Book of Blood (2009) Movie Review

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2009 | R | Horror, Thriller, Drama, Mystery
100 minutes /

User Score: 74/100

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Book of Blood Review


A paranormal expert discovers a house that is at the intersection of so-called "highways" transporting souls in the afterlife.

Clive Barker‘s Book of Blood (2009) is a British supernatural, mystery drama horror movie. There were wonderful views/sceneries of Edinburgh, Scotland, UK; Glasgow, Strathclyde, Scotland, UK and London, England, UK. Director and co-writer John Harrison (Dinosaur (2000), Tales from the Darkside: The Movie (1990), Painkiller Jane (2005)) did a phenomenal job with the small budget he had. The film contains graphic images, extreme graphic violence that gets very bloody, sexual content, nudity, suspense, thrills, twist and intense tension building scenes.

Book of Blood starts by showing Wyburd ( Clive Russell - Sherlock Holmes (2009), Thor: The Dark World (2013), The 13th Warrior (1999), Sherlock Holmes: A Game of Shadows (2011)) stalking Simon. Never accept a ride from a stranger. Wyburd convinces Simon McNeal (Jonas Armstrong - Edge of Tomorrow (2014), Robin Hood (2006), Walking with the Enemy (2013)) join him on his trip. Simon enters Wyburd’s truck and wakes up strapped to a table. Simon started to tell him the story of the Book of Blood after Wyburd asked him if he wants a slow death or a quick death. Simon now notices a lot of inscriptions carved on Simon’s entire body which also consist of scars. Simon told Wyburd he wanted a quick death. The movie goes on to parents hearing their young daughter being raped while she is screaming in her bedroom, but the parents cannot enter her room. Her face is soon ripped off which soon resulted in her death. Paranormal professor Mary Florescu (Sophie Ward - Young Sherlock Holmes (1985), Wuthering Heights Wuthering Heights (1992), Jane Eyre Jane Eyre (2011)) and her partner Reg Fuller investigates the young girls death several months later. Mary and Reg Fuller (Paul Blair - Outpost (2007), Hallam Foe (2007), Dear Green Place (2006)) discovers the house murderous past.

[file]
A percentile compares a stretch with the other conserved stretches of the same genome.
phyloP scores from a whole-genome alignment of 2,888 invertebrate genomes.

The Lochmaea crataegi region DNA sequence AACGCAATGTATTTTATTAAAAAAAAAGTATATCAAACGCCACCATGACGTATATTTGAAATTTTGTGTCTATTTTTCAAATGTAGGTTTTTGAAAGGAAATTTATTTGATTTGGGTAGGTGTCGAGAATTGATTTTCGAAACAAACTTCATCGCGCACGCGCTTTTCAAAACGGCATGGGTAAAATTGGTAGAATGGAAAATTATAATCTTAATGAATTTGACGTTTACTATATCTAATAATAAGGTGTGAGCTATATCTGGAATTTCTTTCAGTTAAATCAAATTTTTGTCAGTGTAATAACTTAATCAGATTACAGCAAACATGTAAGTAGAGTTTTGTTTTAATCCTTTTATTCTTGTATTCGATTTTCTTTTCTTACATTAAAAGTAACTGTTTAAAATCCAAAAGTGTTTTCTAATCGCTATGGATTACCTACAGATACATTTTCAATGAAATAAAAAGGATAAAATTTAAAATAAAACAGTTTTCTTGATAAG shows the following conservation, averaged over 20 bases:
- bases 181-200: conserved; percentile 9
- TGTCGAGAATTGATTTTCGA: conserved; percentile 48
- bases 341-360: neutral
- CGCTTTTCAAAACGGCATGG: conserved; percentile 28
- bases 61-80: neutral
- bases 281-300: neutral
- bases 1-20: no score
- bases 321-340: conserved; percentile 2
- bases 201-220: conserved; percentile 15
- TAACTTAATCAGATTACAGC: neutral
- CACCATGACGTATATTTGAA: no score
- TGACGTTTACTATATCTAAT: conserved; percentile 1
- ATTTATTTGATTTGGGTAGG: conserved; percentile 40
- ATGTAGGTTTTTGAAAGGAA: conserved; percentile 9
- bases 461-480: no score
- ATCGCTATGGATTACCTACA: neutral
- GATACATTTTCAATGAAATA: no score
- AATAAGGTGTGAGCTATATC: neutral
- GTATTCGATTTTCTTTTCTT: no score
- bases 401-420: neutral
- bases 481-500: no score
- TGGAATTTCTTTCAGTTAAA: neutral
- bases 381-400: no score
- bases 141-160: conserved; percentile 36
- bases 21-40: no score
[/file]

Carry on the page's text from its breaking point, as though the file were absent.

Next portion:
Mary began having an attraction for Simon McNeal, who is a clairvoyant. Simon, Mary, and Reg moves into the home, and it did not take long for one of them to die from a fall. There are ghosts, apparitions and other mysterious things going on, and they refuse to leave the house even after one of their partners dies. I would have been out of that house in a second. After a few events, Mary began making promises to the ghost for her, and the other survivor lives to be spared. The story was amazing, and I love how one of the characters aged while the other stayed young as the night progressed, and all of the events occurred.

The ending of the movie has a major twist that I did not see coming, and Simon knew from the beginning of the film why Wyburd kidnaped him. Mary creeped me out after she pulled the (**spoiler free**) from the suitcase and started smiling. I gave this movie a seven because it was entertaining and kind of original. The movie had enough of its content to be on my watch again list and for me to recommend it to my fellow horror fans. The actors did an okay job with their roles, but they could have done an excellent job because the screenplay was awesome from what I see. I think the movie would have done better compared to the majority of movies that was released in 2009 if it had a huge budget.

About Book of Blood 2009

Title: Book of Blood
Year: 2009
Runtime: 100 minutes
Type: Movie
Genre: Horror, Thriller, Drama, Mystery
Score: 3.5 / 5 stars
Avg. Rating: 3.65/5 stars from 23 users.
Total Avg. Votes: 23
MPAA Rating: R
Starring: Doug Bradley, Simon Bamford, Roman Green, Clive Russell, Jonas Armstrong, Sophie Ward, Andrew Scott-Ramsay, Siobhan Reilly, Marcus Macleod, Jill Riddiford, James Cullen, Jack North, Isla Stewart, Greig Taylor, James Watson, Emma Trevorrow, Paul Blair, Hannah Bottone, Kirsty McEachran, Romana Abercromby, Louise McCourt, Gowan Calder, Hannah O'Malley, Graham Colquhoun, Adele Swordy, Marcus McLeod, Sophie Franklin, James McAnerney, Martin Brettle, Joy McBrinn
Writers: John Harrison, Darin Silverman, Clive Barker
Director: John Harrison